Of the more than 1,000 people surveyed, 86% said it is totally okay to ask for gift cards instead of gifts. While a couple of people said that asking is “tacky and presumptuous,” a good many more said things like, “It’s the same as using a registry to request gifts,” “Then people get what they want and money isn’t wasted on unwanted or unneeded gifts” and “It saves time and frustration with returning things. And it’s more convenient and easier to pack up and carry from venues.”
2. Can You Ask for Cash for Your Wedding?
Since many people feel that cash and gift cards are nearly synonymous (both are practical and sometimes considered less personal gifts), I thought it would be important to additionally ask if it is okay to request cash instead of gifts for a wedding. To this survey question, 77% said that it is acceptable to ask for cash instead of traditional wedding presents–about 10% less than the number of people who said it is okay to request gift cards. Reasons for saying it is okay to ask for cash included things like offsetting the cost of the wedding, contributing to a honeymoon or saving the couple from having to return duplicate or unneeded gifts. Still, not everybody thinks asking for money is the polite thing to do.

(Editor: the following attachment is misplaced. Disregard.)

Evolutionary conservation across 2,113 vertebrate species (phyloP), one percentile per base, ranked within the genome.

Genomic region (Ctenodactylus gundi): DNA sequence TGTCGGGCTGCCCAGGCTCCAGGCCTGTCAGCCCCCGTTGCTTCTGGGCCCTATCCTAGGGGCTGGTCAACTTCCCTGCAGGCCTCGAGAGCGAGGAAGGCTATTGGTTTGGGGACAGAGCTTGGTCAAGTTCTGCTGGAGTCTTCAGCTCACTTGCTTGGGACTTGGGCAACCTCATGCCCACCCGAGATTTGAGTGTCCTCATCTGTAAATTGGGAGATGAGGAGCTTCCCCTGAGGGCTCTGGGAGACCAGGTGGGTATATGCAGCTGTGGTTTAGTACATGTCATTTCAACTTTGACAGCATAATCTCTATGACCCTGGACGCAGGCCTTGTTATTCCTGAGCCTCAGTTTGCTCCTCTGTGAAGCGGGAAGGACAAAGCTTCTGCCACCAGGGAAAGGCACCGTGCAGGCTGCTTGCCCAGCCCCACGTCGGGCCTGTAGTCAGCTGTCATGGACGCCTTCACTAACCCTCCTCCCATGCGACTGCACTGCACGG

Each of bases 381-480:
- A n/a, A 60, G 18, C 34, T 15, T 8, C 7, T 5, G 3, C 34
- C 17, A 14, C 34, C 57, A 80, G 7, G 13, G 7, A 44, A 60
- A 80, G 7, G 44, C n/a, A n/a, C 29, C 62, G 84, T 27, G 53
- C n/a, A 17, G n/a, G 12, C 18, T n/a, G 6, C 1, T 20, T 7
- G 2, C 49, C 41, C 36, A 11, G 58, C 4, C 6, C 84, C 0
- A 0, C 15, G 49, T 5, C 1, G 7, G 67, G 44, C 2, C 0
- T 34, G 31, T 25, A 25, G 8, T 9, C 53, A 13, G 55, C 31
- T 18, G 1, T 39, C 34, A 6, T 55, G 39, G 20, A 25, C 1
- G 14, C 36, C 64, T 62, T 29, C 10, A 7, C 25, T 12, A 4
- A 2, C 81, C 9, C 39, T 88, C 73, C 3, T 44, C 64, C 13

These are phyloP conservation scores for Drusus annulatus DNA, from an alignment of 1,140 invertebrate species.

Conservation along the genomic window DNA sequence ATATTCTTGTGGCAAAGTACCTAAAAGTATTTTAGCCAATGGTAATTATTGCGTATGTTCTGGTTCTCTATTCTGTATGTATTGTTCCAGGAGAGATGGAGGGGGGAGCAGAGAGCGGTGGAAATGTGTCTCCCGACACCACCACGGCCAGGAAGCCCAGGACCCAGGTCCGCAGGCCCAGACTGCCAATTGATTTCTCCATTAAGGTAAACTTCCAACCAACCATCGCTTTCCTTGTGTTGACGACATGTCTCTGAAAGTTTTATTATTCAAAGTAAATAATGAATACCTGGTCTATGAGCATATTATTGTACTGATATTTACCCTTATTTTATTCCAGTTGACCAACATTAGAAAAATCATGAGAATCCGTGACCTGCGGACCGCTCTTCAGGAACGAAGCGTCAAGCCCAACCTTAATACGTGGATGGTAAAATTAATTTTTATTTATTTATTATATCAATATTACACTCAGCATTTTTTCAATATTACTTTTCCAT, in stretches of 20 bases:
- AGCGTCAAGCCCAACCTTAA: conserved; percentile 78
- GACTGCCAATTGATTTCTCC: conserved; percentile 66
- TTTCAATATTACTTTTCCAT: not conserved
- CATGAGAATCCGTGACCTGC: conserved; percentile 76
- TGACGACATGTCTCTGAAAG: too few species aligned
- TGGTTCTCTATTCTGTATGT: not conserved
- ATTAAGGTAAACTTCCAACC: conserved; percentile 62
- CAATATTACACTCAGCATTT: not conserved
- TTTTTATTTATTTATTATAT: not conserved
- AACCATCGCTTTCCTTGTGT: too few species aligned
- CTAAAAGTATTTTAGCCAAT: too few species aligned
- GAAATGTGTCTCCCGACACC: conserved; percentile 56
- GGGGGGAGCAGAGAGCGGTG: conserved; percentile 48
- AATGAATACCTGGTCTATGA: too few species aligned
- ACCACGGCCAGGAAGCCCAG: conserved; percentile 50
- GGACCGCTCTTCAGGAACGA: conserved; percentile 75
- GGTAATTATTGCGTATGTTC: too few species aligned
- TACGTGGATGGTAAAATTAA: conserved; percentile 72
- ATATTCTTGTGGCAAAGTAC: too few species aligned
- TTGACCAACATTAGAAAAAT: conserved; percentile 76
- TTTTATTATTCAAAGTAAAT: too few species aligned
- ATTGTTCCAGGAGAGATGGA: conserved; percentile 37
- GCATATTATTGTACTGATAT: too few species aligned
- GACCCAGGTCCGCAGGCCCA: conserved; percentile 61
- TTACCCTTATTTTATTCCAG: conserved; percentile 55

So, for me, the way in which you ask for cash or gift cards is the more important thing to consider.
3. How Can I Ask for Cash or Gift Cards for My Wedding?
Answer: From using a registry site to relying on word-of-mouth communication, there are many ways to let wedding guests know what you want (or need) as you start your new life together.
In the survey, 36% said the best way to ask for cash or gift cards is to use a registry site like Honeyfund, Zola or MyRegistry.com because you can register for cash on all three sites plus gift cards and traditional presents on Zola and MyRegistry.com.